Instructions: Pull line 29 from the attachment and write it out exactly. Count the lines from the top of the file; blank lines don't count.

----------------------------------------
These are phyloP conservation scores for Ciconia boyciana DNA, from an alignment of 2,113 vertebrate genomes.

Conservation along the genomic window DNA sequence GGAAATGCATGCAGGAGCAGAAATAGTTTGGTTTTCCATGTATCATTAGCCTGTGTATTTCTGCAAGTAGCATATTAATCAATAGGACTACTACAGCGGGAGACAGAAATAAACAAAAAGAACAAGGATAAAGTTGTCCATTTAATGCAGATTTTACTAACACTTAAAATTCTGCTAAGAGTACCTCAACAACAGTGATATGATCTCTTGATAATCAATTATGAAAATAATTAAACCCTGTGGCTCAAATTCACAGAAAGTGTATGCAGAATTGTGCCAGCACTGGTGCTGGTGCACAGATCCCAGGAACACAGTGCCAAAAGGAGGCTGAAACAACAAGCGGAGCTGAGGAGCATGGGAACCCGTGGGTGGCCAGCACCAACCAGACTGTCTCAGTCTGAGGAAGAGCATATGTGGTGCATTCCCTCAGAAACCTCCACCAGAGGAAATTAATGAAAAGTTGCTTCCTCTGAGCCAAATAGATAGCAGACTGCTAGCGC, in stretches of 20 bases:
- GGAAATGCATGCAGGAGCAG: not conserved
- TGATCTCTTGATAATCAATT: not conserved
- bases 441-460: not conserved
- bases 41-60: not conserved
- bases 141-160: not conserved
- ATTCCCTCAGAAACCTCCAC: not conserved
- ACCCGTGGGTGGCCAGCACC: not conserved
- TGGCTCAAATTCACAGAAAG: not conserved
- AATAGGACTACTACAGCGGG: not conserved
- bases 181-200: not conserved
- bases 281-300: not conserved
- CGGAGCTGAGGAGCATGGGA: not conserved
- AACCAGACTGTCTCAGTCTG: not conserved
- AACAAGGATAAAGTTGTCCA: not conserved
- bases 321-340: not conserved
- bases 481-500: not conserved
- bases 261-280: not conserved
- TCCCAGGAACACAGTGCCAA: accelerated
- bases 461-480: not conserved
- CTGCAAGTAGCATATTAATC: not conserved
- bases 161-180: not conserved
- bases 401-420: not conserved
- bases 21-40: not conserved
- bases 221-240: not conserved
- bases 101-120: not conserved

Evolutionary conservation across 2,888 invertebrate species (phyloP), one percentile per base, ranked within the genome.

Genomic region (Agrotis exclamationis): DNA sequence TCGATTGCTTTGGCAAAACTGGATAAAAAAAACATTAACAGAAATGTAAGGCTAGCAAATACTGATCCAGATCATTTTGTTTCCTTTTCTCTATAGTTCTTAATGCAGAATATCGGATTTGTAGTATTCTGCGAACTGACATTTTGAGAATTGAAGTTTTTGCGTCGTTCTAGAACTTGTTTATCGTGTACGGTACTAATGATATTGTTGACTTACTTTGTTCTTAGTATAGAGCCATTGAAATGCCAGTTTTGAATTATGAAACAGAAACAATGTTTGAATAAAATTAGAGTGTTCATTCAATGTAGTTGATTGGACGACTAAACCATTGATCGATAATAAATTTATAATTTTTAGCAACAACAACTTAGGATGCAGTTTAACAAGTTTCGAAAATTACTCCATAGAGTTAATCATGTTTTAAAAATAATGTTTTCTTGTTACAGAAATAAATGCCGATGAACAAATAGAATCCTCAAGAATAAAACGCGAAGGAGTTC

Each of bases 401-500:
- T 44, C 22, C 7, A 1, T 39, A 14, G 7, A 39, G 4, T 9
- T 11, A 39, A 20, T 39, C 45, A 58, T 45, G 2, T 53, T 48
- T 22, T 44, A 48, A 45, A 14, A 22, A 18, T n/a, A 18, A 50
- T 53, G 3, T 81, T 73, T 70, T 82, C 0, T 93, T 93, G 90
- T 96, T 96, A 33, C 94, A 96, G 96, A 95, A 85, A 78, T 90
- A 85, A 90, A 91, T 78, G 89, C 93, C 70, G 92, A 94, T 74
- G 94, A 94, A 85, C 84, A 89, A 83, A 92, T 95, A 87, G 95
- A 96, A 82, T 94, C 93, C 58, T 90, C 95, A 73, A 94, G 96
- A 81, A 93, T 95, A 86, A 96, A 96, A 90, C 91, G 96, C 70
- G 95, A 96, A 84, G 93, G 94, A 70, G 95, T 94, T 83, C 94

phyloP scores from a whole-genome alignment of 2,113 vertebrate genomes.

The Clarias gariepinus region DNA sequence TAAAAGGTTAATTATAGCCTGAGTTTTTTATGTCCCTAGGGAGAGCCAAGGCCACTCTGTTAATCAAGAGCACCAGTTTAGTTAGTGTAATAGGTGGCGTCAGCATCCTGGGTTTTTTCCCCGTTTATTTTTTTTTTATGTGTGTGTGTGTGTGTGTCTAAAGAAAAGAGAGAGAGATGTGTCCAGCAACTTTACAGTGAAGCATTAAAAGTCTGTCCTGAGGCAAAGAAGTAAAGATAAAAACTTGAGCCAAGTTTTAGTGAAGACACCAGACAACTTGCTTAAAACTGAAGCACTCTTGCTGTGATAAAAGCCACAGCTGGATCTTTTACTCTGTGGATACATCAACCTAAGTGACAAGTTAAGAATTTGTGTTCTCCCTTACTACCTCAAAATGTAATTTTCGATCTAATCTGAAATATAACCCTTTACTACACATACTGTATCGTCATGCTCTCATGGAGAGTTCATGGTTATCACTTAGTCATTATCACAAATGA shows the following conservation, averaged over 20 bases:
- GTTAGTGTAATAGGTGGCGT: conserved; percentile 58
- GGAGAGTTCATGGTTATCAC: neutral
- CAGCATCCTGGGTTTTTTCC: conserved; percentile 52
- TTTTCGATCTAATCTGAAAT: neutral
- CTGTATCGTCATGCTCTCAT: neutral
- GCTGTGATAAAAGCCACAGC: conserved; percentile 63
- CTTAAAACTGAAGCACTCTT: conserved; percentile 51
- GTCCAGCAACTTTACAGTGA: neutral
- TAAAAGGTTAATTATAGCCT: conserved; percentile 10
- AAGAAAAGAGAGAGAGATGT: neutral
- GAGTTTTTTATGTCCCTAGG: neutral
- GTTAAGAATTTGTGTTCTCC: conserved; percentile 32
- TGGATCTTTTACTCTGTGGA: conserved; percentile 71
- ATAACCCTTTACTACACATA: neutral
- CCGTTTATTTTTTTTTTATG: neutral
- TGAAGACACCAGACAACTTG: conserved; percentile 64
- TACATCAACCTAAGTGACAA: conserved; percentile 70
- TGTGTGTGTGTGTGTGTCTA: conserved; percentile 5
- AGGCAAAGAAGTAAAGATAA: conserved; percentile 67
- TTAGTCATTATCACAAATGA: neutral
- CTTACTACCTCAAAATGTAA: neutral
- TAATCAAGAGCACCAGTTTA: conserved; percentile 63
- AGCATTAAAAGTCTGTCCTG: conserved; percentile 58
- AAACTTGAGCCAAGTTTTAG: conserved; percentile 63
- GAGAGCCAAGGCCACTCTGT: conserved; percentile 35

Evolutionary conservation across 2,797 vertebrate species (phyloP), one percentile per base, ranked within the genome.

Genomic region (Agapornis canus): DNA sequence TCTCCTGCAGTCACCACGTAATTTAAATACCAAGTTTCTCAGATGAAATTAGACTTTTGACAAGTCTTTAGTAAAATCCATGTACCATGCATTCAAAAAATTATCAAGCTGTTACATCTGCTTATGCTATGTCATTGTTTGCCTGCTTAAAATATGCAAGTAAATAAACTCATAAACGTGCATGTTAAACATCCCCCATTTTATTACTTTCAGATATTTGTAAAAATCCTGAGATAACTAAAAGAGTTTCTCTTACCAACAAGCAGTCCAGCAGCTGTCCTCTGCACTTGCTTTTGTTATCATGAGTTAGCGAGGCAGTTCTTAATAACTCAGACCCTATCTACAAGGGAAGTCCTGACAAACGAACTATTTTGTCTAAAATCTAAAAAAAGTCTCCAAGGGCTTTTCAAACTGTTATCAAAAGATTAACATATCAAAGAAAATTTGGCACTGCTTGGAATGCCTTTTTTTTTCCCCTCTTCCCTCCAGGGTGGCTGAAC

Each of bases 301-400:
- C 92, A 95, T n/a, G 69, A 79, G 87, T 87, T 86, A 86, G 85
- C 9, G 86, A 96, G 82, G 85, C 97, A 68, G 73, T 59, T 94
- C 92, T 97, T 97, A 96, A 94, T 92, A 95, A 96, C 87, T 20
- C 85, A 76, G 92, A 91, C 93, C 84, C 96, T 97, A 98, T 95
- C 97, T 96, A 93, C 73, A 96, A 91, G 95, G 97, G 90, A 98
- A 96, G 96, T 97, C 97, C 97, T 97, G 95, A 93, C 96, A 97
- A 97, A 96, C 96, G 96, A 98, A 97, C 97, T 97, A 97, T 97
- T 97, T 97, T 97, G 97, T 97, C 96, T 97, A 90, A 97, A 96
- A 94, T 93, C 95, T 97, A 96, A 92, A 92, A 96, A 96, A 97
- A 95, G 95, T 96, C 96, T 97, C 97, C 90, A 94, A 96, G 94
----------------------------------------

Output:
Genomic region (Agrotis exclamationis): DNA sequence TCGATTGCTTTGGCAAAACTGGATAAAAAAAACATTAACAGAAATGTAAGGCTAGCAAATACTGATCCAGATCATTTTGTTTCCTTTTCTCTATAGTTCTTAATGCAGAATATCGGATTTGTAGTATTCTGCGAACTGACATTTTGAGAATTGAAGTTTTTGCGTCGTTCTAGAACTTGTTTATCGTGTACGGTACTAATGATATTGTTGACTTACTTTGTTCTTAGTATAGAGCCATTGAAATGCCAGTTTTGAATTATGAAACAGAAACAATGTTTGAATAAAATTAGAGTGTTCATTCAATGTAGTTGATTGGACGACTAAACCATTGATCGATAATAAATTTATAATTTTTAGCAACAACAACTTAGGATGCAGTTTAACAAGTTTCGAAAATTACTCCATAGAGTTAATCATGTTTTAAAAATAATGTTTTCTTGTTACAGAAATAAATGCCGATGAACAAATAGAATCCTCAAGAATAAAACGCGAAGGAGTTC